Another year had scarcely passed when Pitt was again in power. The inherent weakness of the government, the vigour and eloquence of his opposition, and a series of military disasters abroad combined to rouse a public feeling of indignation which could not be withstood, and in December 1756 Pitt, who now sat for Okehampton, became secretary of state, and leader of the Commons under the premiership of the duke of Devonshire. He had made it a condition of his joining any administration that Newcastle should be excluded from it, thus showing a resentment which, though natural enough, proved fatal to the lengthened existence of his government. With the king unfriendly, and Newcastle, whose corrupt influence was still dominant in the Commons, estranged, it was impossible to carry on a government by the aid of public opinion alone, however emphatically that might have declared itself on his side. In April 1757, accordingly, he found himself again dismissed from office on account of his opposition to the king’s favourite continental policy. But the power that was insufficient to keep him in office was strong enough to make any arrangement that excluded him impracticable. The public voice spoke in a way that was not to be mistaken. Probably no English minister ever received in so short a time so many proofs of the confidence and admiration of the public, the capital and all the chief towns voting him addresses and the freedom of their corporations. From the political deadlock that ensued relief could only be had by an arrangement between Newcastle and Pitt. After some weeks’ negotiation, in the course of which the firmness and moderation of “the Great Commoner,” as he had come to be called, contrasted favourably with the characteristic tortuosities of the crafty peer, matters were settled on such a basis that, while Newcastle was the nominal, Pitt was the virtual head of the government. On his acceptance of office he was chosen member for Bath.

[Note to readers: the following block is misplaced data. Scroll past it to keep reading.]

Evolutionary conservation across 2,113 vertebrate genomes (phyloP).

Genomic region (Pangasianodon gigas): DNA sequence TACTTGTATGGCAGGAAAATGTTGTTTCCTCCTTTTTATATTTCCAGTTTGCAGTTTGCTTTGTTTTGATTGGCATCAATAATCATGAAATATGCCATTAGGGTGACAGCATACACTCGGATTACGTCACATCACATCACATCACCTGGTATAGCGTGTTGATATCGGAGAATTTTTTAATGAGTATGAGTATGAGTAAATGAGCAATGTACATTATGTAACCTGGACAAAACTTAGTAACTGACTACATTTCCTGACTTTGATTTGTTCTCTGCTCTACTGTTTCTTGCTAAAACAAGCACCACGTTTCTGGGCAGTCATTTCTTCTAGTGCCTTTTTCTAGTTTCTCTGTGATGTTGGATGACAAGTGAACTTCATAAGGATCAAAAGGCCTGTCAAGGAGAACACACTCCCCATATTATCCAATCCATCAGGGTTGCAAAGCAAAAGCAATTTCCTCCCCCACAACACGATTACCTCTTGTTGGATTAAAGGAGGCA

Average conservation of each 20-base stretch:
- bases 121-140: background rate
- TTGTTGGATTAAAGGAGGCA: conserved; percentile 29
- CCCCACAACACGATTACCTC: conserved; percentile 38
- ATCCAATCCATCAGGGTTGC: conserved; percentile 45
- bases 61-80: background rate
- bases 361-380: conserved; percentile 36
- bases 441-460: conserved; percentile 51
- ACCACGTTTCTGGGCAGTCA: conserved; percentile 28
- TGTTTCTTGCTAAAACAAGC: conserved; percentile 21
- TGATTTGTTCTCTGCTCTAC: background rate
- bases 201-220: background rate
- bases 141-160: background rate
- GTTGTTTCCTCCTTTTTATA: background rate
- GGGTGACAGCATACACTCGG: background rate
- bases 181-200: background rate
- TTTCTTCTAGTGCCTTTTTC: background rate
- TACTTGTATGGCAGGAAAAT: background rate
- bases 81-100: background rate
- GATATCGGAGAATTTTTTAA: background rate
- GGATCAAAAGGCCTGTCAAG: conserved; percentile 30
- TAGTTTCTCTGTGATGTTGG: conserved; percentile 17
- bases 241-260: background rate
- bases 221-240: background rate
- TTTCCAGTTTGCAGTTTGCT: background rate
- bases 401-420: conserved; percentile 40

This celebrated administration was formed in June 1757, and continued in power till 1761. During the four years of its existence it has been usual to say that the biography of Pitt is the history of England, so thoroughly was he identified with the great events which make this period, in so far as the external relations of the country are concerned, one of the most glorious in her annals. A detailed account of these events belongs to history; all that is needed in a biography is to point out the extent to which Pitt’s personal influence may really be traced in them. It is scarcely too much to say that, in the general opinion of his contemporaries, the whole glory of these years was due to his single genius; his alone was the mind that planned, and his the spirit that animated the brilliant achievements of the British arms in all the four quarters of the globe. Posterity, indeed, has been able to recognize more fully the independent genius of those who carried out his purposes. The heroism of Wolfe would have been irrepressible, Clive would have proved himself “a heaven-born general,” and Frederick the Great would have written his name in history as one of the most skilful strategists the world has known, whoever had held the seals of office in England. But Pitt’s relation to all three was such as to entitle him to a large share in the credit of their deeds. It was his discernment that selected Wolfe to lead the attack on Quebec, and gave him the opportunity of dying a victor on the heights of Abraham. He had personally less to do with the successes in India than with the other great enterprises that shed an undying lustre on his administration; but his generous praise in parliament stimulated the genius of Clive, and the forces that acted at the close of the struggle were animated by his indomitable spirit. Pitt, the first real Imperialist in modern English history, was the directing mind in the expansion of his country, and with him the beginning of empire is rightly associated. The Seven Years’ War might well, moreover, have been another Thirty Years’ War if Pitt had not furnished Frederick with an annual subsidy of £700,000, and in addition relieved him of the task of defending western Germany against France.